As far as the levitical laws, for the most part we actually follow them today.
They described crop rotation, bathing, illness identification and structural fumigation. All these things we still do today.
Most people concentrate on the dietary rules but why are they bad? Most of the animals forbidden were generally poor food or even deadly. Pork for instance is still a meat that has a disease risk and still kills people every year.
How about the marriage laws? Remember, people often died young and a surviving wife's only chance of living was to remarry and so she was married to the closest male relative rather than a stranger. In this scenario people need clear rules on who can marry whom without inbreeding too badly.
How about the homosexuality... If you actually read the bible, homosexuality was only mentioned about a half-dozen times. The Israelites were forbidden to use sex, homo or hetero, in the worship of the lord and they were not allowed to use rape, homo or hetero, as a means of interrogation.
There are only a few parts of the old-testament law that I don't really get. The first is to not "Stew a lamb in it's mothers milk." I guess maybe they thought it was cruel or disgusting or something. The next is "Only wear clothes of the same material." I have to assume this was to keep the clothes from wearing out since different fabrics wear at different rates which tends to shorten the life of the garment over either material alone. But both of these are guesses on my part and really minor concerns.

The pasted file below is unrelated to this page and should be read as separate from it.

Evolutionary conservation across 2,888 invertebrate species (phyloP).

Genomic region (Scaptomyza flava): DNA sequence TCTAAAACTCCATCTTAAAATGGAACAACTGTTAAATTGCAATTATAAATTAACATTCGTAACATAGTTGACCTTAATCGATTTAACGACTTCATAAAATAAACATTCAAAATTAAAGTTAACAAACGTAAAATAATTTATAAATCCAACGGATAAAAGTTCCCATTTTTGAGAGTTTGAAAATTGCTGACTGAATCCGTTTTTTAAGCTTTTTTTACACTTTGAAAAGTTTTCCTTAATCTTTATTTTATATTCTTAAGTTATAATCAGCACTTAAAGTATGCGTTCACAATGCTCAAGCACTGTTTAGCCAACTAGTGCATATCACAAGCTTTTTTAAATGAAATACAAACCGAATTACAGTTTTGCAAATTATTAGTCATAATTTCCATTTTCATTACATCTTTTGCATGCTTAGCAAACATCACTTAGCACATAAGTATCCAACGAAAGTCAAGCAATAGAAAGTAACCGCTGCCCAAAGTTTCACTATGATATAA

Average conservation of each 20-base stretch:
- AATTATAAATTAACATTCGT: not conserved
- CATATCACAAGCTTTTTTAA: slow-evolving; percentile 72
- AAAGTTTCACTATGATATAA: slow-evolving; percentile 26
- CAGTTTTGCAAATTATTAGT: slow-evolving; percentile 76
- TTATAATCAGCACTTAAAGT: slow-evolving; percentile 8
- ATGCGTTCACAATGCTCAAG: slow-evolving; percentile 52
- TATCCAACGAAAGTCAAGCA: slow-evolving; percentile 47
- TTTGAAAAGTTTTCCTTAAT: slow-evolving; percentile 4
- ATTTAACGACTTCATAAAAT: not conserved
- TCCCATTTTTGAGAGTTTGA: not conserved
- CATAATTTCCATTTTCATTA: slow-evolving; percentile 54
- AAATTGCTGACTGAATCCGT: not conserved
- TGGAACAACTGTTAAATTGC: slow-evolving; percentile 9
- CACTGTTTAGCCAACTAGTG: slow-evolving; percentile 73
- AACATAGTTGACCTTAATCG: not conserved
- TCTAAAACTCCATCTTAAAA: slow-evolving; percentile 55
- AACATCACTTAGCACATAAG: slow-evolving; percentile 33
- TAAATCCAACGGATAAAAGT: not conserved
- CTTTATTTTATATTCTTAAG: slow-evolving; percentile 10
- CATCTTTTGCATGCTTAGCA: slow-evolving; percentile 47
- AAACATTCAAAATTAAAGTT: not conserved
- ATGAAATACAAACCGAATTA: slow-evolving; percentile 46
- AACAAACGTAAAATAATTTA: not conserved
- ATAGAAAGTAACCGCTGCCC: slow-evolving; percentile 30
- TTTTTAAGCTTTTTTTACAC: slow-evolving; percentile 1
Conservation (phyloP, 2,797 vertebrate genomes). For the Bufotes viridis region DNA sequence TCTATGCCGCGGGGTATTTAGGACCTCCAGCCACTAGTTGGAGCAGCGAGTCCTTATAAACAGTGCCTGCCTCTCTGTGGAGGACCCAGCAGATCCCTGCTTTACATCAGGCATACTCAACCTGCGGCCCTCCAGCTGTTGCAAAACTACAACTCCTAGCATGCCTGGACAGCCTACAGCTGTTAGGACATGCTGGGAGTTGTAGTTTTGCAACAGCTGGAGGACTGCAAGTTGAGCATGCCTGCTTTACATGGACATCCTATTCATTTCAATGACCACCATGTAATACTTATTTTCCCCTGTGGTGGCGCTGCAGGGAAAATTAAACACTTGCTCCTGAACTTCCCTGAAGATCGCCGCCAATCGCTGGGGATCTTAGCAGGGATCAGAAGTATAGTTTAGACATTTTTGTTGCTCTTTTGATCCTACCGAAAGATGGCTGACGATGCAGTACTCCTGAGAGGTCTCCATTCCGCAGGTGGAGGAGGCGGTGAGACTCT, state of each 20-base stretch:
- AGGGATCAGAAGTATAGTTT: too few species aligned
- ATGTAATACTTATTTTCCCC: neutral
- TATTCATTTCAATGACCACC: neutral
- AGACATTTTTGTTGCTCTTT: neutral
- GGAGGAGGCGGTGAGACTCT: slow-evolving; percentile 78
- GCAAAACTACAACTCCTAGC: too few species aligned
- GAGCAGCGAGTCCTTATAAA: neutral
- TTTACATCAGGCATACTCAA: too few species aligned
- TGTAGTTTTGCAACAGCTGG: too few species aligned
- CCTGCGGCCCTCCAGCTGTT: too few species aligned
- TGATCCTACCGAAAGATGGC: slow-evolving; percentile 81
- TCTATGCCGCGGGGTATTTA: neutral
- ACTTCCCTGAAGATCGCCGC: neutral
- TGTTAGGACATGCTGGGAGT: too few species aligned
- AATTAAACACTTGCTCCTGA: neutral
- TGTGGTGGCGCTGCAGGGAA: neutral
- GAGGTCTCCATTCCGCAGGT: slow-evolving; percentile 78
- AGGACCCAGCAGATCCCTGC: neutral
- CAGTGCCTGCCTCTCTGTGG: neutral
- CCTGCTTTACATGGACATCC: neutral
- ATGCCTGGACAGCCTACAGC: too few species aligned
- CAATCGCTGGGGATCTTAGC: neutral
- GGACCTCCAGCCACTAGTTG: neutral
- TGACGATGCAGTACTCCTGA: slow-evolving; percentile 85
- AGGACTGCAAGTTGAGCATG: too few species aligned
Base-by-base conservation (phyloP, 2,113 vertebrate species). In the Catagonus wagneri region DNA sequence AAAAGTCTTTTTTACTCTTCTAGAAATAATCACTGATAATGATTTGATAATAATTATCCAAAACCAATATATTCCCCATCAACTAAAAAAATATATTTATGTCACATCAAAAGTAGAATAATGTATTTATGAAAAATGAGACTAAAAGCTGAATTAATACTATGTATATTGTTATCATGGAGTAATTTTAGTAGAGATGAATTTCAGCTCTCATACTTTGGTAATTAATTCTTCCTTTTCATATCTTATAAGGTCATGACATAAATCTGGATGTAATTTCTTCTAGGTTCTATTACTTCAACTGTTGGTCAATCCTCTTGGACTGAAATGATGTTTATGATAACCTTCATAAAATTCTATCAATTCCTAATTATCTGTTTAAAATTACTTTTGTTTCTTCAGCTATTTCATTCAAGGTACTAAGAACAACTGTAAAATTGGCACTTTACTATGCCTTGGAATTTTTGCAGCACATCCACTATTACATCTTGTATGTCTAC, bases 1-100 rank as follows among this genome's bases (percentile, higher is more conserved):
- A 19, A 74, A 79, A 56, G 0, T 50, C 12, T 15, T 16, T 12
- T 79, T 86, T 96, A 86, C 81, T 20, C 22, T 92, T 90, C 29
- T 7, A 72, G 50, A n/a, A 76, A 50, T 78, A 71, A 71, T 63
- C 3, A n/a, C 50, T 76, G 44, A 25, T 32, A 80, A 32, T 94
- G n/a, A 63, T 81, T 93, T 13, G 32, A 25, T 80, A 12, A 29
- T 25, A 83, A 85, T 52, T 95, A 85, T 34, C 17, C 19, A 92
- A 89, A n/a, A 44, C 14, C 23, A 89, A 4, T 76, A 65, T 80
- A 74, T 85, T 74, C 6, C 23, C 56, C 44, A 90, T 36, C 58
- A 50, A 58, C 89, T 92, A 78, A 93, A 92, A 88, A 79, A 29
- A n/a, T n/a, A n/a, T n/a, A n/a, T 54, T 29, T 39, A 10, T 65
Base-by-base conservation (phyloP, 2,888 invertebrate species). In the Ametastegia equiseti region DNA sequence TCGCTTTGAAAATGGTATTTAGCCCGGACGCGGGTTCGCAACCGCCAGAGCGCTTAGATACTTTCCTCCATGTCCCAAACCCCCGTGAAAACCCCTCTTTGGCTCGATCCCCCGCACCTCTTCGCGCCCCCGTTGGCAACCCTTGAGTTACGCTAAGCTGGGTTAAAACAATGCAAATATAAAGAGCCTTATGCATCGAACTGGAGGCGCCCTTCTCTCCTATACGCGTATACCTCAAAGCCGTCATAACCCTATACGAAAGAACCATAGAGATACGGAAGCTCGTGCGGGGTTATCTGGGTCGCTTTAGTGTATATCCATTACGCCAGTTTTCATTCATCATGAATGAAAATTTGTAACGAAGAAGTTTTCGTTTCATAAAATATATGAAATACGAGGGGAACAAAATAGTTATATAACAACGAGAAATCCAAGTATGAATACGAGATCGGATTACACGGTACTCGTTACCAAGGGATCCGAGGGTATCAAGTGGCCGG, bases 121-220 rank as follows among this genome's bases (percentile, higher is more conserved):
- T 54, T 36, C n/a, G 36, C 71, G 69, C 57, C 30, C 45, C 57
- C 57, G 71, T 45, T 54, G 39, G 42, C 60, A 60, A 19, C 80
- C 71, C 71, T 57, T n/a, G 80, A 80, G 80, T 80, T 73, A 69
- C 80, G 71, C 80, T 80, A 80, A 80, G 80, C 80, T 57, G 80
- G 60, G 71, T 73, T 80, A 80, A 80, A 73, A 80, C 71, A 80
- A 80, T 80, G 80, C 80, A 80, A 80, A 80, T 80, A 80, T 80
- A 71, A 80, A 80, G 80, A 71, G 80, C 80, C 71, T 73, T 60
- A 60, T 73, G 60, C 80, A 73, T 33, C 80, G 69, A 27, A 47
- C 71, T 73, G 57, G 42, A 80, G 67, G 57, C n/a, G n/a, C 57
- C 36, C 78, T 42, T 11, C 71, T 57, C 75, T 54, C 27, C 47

As far as old vs new, there really isn't that much difference. You car comparing writings that are at LEAST 2000 years apart. When you compare the new testament to Malachi, the youngest old testament book, you find far fewer differences even though these are almost 500 years apart. There were other texts that did not make it into the bible that actually show a fairly smooth transition from genesis to Matthew.
As far as Paul vs Mark, there actually aren't many differences. Remember, Mark was reporting history (he even describes himself as a reporter) while Paul was taking the principles and creating an operating organization. There are aspects in real life applications that Jesus did not go into great detail on and Paul filled in those details.
Actually I really respect Paul because he taught that 'Jesus said this, I believe this, but it would be ok to do that.'
Excluding the Unitary Universalists who are not and don't claim to be Christian, what major differences are there between the various mainstream sects of Christianity? Excluding of course who it the earthly head of the church.